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Former Enron board member Herbert "Pug" Winokur was among the executives discussing career comebacks May 27 at the Kellogg School. “The hardest part was coming to the realization that it wasn’t about me at all,” Winokur said.

Herbert "Pug" Winokur

Recapturing success

In a panel discussion at the Kellogg School, business leaders reveal how their professional setbacks led to successful comebacks

By Amy Trang

6/15/2010 - In his farewell letter to his JetBlue Airways employees, David Neeleman wrote, “It’s not what happens to you, but how you deal with it.”

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Neeleman was publically ousted in 2007 as CEO of JetBlue Airways, the company he founded, after an ice storm in the Northeast caused several of the company’s flights to be delayed on the tarmac.

Neeleman took his own words to heart, founding Azul Brazilian Airlines in 2008.

“You have to practice what you preach and go on to the next opportunity,” Neeleman said.

Neeleman is one of the leaders featured in the book Comebacks: Powerful Lessons from Leaders Who Endured Setbacks and Recaptured Success on Their Terms (Jossey-Bass), by Andrea Redmond and Patricia Crisafulli. Six of the business leaders featured in the book participated in a May 27 panel discussion at the Kellogg School to share how they were able to re-position themselves after suffering career adversity.

In a talk moderated by Clinical Professor of Management & Organizations Michelle Buck, the leaders discussed how they moved ahead professionally after losing their dream jobs or recovering from a public scandal.

“Whether it’s a master plan or not, there are things you couldn’t have done without overcoming that crucible,” said Patricia Dunn, former chairman of the board at Hewlett-Packard. Dunn faced accusations related to corporate espionage, but was acquitted of all charges. During that time, Dunn was also battling a recurrence of ovarian cancer.

“To be in a leadership position …. takes fundamental optimism,” said Dunn, who now focuses on philanthropic activities. “You have to look at all the things that are going to go well versus the things that are going to go wrong.”

Other leaders said the setbacks, often in the form of a resignation or public scandal from their C-level or board positions, forced them to reevaluate their life. Christopher Galvin ’77, former CEO of Motorola, had known he wanted to be CEO of his family-founded company since he was 10 years old. When the board forced his resignation in 2004, Galvin felt like he was being separated from his family.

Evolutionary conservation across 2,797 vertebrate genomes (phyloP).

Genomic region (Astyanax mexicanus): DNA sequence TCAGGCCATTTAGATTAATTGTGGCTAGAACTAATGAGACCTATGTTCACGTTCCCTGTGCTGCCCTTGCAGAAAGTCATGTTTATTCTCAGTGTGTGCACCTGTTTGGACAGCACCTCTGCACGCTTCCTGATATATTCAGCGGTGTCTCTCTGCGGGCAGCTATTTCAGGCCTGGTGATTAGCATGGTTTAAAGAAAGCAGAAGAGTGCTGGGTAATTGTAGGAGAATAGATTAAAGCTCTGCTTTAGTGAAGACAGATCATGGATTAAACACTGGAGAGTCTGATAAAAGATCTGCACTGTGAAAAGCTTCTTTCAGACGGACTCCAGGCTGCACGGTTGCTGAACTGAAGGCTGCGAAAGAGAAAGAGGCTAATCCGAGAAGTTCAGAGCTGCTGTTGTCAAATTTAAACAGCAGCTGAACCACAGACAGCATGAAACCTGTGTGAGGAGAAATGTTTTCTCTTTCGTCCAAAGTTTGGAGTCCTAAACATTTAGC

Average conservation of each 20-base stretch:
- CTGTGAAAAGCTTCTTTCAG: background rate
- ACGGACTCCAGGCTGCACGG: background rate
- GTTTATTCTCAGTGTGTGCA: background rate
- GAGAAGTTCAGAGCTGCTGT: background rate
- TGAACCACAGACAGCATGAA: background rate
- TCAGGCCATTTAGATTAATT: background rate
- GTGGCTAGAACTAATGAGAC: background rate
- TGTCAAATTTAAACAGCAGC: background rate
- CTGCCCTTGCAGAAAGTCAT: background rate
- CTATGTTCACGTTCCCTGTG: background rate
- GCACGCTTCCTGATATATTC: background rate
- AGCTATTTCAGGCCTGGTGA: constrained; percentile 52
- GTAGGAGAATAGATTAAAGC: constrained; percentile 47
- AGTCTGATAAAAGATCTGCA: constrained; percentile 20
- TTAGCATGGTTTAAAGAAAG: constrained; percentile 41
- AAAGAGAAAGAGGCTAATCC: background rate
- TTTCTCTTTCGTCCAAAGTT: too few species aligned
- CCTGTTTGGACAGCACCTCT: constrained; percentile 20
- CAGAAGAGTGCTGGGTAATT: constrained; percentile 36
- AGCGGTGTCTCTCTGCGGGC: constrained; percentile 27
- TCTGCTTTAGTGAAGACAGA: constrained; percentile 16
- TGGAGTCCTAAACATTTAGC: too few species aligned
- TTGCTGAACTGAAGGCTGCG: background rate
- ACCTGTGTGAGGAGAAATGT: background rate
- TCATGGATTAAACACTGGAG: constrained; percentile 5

“The most terrifying thing was looking at a blank sheet of paper,” Galvin said. “I had to face reality and do a lot of soul-searching.”

Galvin recovered, founding Harrison Street Real Estate Capital with his brother and another partner in 2005, and applying the lessons he had learned over the course of his career to make his new company successful.

“Success is defined in the success of others,” Galvin said. “We define leadership as taking people elsewhere, somewhere they may not have gone otherwise. We never talked about being wealthy. That was the outcome of being successful.”

Another panelist, Harry Kraemer ’79, developed a life plan for himself after being forced to resign as former chairman and CEO at Baxter International. And he found other passions — teaching and private equity. Kraemer is a clinical professor of management and strategy at the Kellogg School and an executive partner at Madison Dearborn Partners in Chicago.

“Take the time to know yourself, know your values and goals,” Kraemer said. “Never let a job or position be who you are.”

Other panelists said they sought to do good for others.

Herbert Pug Winokur applied his experience as a former board member of the Enron Corp. to develop a nonprofit journalism watchdog organization after observing uneven media coverage during the company’s scandal. The Audit is a Columbia Journalism Review blog that critiques and covers the business press and is an advocate for better business reporting.

“The hardest part was coming to the realization that it wasn’t about me at all,” Winokur said.

Another panelist, Dale Dawson, decided he wanted to pursue work on his own terms. Dawson had just sold TruckPro LP to AutoZone and completed a stint as head of investment banking for Stephens Inc., but was only in his late 40s.

“It was everything I always wanted, but I didn’t wake up excited,” he said.

Using the skills he learned in business, Dawson helped build a school in Rwanda and worked with a microfinance bank in developing countries.

“I wasn’t going to settle with a life without passion,” Dawson said.